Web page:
Michigan law similar to Ohio’s abortion amendment didn’t end parental consent ⋆

Michigan may provide the greatest proof that the anti-abortion ads claiming that Ohio’s abortion amendment will cause mass “sex changes” is false.

As more experts weigh in on the false anti-abortion ads, the similar Michigan law didn’t lead to health care without parental content.

This is the second installment in WEWS-TV’s Statehouse Bureau reporter Morgan Trau’s fact-checking series on the pro-abortion-rights amendment and what it is designed to do.

Fast facts

Ohioans will likely vote on whether abortion should be legal this November. Activists are now gathering signatures to get the measure on the ballot.

Anti-abortion coalition Protect Women Ohio (PWO) is fighting the amendment, spending millions to buy air time and digital ads focusing on parental consent — not just for abortion — but also for transgender gender-affirming care.

This fact check focuses on the two most recent ads out of the three. To watch and read about the first ad, click or tap here.

Line by line

Ohio Capital Journal/WEWS went through the major points that the ads claim.

In short, the abortion amendment will take away parental rights in regard to children having “sex changes,” the ads falsely claim. Abortion is also mentioned, but the focus of the ads is on parental rights and transgender care.

The direct language of the abortion rights amendment, and the portion that the ads focus on, states: “every individual has a right to make and carry out one’s own reproductive decisions, including but not limited to decisions on contraception, fertility treatment, continuing one’s own pregnancy, miscarriage care and abortion.”

Claim 1a: ‘I lose my parental rights’

In the first fact-check interview from April 10 with Mike Gonidakis, leader of Ohio Right to Life, he stated he believes the amendment will allow for any child to get gender-affirming care without parental consent.

“[It] will strip parental consent completely away in the state of Ohio,” Gonidakis said.

This belief comes from the use of the word “individual.”

Claim 1b: ‘Doesn’t differentiate between a minor and an adult.’

Because the amendment uses the word individual, instead of “adult,” the anti-abortionists are focusing on that word to try to convince viewers that the amendment is purposely unclear about children.

Nonpartisan law expert Jonathan Entin argued against this.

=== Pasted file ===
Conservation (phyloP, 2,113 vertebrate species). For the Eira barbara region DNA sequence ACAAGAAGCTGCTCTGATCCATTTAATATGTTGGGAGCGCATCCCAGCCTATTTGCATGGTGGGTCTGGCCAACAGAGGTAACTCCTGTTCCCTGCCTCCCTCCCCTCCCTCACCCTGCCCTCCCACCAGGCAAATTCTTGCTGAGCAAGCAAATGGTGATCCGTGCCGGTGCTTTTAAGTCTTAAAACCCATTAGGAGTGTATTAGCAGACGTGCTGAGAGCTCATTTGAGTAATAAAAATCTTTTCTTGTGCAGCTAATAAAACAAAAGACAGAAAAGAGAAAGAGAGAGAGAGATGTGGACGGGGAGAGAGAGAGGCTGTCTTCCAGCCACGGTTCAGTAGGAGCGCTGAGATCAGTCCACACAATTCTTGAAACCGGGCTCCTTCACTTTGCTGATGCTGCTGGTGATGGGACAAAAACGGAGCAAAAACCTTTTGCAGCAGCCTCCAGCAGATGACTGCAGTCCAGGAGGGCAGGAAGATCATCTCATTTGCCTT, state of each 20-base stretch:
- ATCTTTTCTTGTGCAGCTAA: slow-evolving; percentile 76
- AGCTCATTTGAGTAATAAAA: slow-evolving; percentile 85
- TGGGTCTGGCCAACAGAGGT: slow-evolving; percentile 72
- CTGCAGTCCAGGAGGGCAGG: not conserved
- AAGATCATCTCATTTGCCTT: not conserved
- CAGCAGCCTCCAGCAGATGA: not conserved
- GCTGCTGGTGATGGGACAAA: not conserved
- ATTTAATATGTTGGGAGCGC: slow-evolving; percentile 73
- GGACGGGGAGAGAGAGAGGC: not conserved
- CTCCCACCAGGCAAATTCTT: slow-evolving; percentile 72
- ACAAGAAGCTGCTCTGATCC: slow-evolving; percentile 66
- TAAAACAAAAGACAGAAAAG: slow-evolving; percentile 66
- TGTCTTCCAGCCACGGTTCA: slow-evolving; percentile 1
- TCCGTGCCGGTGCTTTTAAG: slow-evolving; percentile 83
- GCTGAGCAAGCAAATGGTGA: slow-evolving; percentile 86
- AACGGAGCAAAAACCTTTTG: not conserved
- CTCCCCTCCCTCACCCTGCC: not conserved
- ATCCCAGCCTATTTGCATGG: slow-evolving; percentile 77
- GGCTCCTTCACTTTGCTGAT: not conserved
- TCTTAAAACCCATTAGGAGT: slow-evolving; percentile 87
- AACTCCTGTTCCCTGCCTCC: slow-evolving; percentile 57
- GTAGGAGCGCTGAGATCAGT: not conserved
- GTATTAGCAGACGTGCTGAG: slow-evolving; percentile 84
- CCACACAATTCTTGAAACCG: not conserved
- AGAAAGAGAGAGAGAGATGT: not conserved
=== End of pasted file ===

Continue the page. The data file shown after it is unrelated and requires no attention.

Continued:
“There are plenty of places in the Ohio Revised Code where the legislature used the term individual and clearly meant adults,” Entin said.

For example, in sections of Ohio law, “individual” is used when talking about business ownership, taxes and firearm regulations (just to name a few).

In fact, the word “individual” is listed 3,700 times in the Ohio Revised Code and 18 times in the Ohio Constitution.

Claim 2: ‘This is opening the door for any other reproductive therapies, sex changes, anything to do with the reproductive organs.’

This claim was the main focus of the April 10 fact check.

“I think if an individual wants to go through the actual procedure to change their gender, that would fall under the umbrella of reproductive rights,” Gonidakis said.

The language is vague enough that gender-affirming care could be considered, he said.

Gender-affirming care, especially for minors, has nothing to do with reproductive rights, said Erin Upchurch, who works with LGBTQ+ kids and their families at Kaleidoscope Youth Center. She is also a clinician.

“It is not deemed as such medically or in the standards of care,” she said.

Entin agreed with her.

“The opponents are saying, ‘Well, but there’s this language that says “including but not limited to,”‘” Entin said. “But that’s bogus.”

Nothing in the amendment speaks to transgender care, the expert added, saying this is a wide stretch, at best.

Click or tap here to learn more about this claim.

Claim 3: ‘My 11-year-old daughter… She can say, ‘I’m going to go get a sex change’ and I can’t say or do anything about it because we have this amendment now that eliminates my right as a parent.’